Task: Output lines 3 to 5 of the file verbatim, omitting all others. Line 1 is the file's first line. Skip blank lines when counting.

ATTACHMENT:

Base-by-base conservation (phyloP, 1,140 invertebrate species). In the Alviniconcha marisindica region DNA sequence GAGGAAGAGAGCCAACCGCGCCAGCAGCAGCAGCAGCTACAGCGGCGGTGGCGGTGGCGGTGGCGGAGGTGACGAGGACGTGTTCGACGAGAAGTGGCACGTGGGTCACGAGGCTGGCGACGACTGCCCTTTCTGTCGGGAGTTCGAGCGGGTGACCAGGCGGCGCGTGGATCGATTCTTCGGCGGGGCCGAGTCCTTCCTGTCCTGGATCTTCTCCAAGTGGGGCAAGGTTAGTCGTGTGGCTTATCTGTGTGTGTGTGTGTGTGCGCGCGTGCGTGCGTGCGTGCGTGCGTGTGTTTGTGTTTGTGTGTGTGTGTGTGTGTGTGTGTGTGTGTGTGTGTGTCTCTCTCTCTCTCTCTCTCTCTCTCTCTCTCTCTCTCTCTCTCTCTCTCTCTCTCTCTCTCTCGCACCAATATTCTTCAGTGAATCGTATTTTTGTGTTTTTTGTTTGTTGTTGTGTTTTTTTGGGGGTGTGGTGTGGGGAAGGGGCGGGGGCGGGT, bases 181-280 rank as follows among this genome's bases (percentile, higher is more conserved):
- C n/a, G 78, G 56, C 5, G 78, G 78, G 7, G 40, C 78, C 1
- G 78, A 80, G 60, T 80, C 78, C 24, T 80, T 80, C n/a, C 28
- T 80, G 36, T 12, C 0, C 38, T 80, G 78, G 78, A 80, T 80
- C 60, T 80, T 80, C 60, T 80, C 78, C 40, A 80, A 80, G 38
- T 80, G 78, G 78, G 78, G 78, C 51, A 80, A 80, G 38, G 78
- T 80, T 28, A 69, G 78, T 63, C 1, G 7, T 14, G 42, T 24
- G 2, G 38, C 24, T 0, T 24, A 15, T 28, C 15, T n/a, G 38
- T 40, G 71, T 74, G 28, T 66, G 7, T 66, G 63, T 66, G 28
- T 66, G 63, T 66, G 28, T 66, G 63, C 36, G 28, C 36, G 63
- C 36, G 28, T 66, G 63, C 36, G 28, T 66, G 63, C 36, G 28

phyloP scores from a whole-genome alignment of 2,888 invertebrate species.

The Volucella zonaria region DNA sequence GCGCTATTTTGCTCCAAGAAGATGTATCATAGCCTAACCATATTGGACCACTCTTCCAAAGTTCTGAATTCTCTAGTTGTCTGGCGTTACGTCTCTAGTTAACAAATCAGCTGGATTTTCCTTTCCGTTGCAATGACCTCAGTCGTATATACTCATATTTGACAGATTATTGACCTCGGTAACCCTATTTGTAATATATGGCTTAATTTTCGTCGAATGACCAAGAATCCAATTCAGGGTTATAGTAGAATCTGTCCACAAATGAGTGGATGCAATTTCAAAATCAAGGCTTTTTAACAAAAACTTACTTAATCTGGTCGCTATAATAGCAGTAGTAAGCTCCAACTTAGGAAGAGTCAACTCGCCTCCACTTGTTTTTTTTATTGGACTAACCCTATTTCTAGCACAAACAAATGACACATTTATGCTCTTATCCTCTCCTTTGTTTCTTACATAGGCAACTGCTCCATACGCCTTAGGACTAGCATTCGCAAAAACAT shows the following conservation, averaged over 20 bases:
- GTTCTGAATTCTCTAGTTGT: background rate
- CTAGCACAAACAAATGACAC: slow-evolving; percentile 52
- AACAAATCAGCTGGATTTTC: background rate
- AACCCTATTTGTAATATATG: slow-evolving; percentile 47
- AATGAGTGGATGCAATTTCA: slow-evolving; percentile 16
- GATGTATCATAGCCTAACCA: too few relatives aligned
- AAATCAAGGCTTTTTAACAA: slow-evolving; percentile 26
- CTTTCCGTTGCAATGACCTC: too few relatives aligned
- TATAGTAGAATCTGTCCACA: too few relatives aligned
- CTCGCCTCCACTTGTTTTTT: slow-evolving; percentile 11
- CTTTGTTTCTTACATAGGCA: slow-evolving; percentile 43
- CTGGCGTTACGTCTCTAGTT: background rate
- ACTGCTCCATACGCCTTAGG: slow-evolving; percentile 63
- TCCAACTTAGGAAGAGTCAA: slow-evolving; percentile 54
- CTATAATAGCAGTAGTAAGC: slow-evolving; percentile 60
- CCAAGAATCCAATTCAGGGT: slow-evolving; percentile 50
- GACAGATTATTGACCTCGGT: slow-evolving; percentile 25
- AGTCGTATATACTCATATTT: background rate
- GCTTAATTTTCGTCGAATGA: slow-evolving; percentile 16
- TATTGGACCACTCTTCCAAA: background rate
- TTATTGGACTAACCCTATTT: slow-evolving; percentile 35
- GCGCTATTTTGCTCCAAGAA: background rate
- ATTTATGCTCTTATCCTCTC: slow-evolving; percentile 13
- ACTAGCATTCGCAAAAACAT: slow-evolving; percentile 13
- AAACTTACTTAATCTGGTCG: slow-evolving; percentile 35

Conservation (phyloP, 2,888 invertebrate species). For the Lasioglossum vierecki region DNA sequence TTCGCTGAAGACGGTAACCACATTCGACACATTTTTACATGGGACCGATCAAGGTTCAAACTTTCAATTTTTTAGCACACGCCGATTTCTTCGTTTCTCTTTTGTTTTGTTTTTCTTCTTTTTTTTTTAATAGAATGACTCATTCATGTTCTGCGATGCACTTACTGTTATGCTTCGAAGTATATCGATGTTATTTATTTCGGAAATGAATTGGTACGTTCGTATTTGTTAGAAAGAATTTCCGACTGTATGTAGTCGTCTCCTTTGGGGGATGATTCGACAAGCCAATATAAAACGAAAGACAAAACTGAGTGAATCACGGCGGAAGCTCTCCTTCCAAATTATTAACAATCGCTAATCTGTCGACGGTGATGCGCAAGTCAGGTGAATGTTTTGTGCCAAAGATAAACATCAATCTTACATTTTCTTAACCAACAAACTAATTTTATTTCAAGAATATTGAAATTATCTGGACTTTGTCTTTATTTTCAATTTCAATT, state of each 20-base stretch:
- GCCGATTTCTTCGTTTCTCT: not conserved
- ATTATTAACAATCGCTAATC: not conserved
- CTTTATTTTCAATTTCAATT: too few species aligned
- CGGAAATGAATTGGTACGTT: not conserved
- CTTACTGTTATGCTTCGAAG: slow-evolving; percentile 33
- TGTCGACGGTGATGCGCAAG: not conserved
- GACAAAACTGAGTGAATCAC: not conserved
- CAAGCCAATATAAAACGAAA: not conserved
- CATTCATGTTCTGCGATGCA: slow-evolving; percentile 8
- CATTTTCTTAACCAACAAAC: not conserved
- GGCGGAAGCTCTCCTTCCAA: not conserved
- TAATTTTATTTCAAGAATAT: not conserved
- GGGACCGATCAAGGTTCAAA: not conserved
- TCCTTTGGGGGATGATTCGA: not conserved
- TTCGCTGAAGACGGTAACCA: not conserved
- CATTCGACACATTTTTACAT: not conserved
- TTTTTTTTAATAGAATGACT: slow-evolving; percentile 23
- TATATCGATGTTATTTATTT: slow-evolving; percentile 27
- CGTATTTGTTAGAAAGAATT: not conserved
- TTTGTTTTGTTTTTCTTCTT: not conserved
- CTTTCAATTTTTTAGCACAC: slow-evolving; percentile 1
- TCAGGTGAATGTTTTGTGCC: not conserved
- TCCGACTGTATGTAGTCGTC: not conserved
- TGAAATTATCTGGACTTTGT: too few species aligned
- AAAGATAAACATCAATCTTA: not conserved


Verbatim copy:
- G 78, A 80, G 60, T 80, C 78, C 24, T 80, T 80, C n/a, C 28
- T 80, G 36, T 12, C 0, C 38, T 80, G 78, G 78, A 80, T 80
- C 60, T 80, T 80, C 60, T 80, C 78, C 40, A 80, A 80, G 38